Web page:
Germany’s Sponsored Story Law Left Intact

     (CN) – Germany can continue to restrict advertisements that masquerade as “legitimate” news stories, Europe’s highest court ruled Thursday.
     Laws governing German press and media require publishers to include the word “advertisement” in pieces for which they receive money, unless the layout makes it obvious that the bit is an ad. But a dispute between a Stuttgart newspaper and a local advertising circular caused Germany’s highest court to question whether its media advertising law is compatible with EU regulation of unfair business practices.
     Stuttgarter Wochenblatt, the newspaper, pointed to two instances in which the Rolf-Lukas von Schmidt Verlag-owned circular Good News ran sponsored stories that included the words “sponsored by,” but not the required “advertisement” banner across the top.
     The Court of Justice of the European Union said Thursday that the EU laws on unfair business practices do not apply to either legitimate newspapers or sponsored story publishers, but rather to the advertisers.
     “Even though such publications are thus liable to be classified as commercial practices, there are two considerations which must be borne in mind,” the court wrote. “Firstly, even if a direct connection could be established with respect to such a piece of commercial communication, that connection would be with the products and services of those undertakings, in this case the advertisers. Secondly, it is common ground that the circular’s publisher did not act in the name of or on behalf of those undertakings within the meaning of EU law. In such a scenario, the law is indeed intended to protect consumers of products and services of those same undertakings and their legitimate competitors.”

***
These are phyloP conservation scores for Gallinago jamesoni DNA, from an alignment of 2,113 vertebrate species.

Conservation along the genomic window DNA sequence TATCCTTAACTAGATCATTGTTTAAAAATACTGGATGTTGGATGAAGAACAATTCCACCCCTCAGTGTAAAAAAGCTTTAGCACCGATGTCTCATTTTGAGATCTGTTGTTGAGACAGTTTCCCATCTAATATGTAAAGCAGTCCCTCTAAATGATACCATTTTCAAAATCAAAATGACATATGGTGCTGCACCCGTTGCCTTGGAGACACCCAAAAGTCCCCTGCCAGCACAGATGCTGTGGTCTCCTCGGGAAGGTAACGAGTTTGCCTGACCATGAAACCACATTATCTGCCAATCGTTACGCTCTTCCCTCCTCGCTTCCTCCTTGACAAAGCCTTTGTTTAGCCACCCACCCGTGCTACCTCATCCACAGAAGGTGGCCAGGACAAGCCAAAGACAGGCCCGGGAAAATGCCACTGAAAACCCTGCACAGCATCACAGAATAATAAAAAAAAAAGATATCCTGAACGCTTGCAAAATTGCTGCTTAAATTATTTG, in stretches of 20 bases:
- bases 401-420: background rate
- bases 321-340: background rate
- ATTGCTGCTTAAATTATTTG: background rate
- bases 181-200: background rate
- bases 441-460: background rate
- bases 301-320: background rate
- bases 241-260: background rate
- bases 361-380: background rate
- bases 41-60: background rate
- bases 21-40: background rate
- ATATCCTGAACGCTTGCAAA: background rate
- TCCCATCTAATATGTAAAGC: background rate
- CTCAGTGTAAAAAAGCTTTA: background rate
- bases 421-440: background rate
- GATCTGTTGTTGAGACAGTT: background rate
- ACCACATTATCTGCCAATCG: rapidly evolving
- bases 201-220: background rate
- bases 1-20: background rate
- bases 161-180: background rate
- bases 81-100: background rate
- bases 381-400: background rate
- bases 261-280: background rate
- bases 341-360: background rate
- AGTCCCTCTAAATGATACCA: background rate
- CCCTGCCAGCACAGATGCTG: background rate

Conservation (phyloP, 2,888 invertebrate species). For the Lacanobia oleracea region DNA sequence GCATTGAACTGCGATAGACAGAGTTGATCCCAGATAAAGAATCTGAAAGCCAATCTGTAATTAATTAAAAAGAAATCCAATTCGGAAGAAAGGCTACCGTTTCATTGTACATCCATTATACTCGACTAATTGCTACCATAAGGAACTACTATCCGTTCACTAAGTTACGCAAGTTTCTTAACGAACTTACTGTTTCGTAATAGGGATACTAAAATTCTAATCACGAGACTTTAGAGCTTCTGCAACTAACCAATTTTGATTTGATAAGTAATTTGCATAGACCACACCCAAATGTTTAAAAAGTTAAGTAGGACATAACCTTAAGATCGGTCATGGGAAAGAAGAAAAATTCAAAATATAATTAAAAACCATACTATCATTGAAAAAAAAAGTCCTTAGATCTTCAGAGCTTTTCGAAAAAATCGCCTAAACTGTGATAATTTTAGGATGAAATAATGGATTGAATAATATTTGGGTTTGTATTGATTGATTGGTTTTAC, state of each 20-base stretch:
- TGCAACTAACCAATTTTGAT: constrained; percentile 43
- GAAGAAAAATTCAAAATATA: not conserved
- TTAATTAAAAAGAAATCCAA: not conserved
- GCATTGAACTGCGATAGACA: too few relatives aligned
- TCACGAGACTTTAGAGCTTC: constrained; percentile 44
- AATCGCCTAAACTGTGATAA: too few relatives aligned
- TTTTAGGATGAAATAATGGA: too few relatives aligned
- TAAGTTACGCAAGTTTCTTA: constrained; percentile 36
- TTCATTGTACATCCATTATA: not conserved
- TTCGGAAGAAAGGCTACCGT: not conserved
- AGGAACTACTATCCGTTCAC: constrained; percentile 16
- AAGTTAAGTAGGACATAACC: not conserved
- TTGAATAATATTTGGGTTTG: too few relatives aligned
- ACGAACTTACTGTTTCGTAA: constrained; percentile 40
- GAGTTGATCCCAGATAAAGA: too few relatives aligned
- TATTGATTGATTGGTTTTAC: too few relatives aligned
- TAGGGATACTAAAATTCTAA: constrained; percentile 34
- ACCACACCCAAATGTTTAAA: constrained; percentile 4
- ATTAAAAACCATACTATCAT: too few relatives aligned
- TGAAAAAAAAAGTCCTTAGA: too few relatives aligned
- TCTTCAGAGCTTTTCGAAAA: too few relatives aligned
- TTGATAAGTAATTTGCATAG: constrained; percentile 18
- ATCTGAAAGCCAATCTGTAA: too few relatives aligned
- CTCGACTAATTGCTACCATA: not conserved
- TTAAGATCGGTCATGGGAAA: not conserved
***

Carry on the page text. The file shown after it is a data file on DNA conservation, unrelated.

The court continued: “However, since the fact that the newspaper publisher proceeds with such publications which are liable to promote – possibly indirectly – the products and services of a third party is not liable to alter significantly the economic behavior of the consumer in his decision to purchase or take possession of the free newspaper in question, such a publishing practice is not in itself liable to be classified as a ‘commercial practice’ within the meaning of EU law.”
     Until European lawmakers adopt specific legislation for the press, member states are free to regulate on a national level – provided the regulations comply with freedom to provide services and freedom of establishment constitutional rights, the court concluded.

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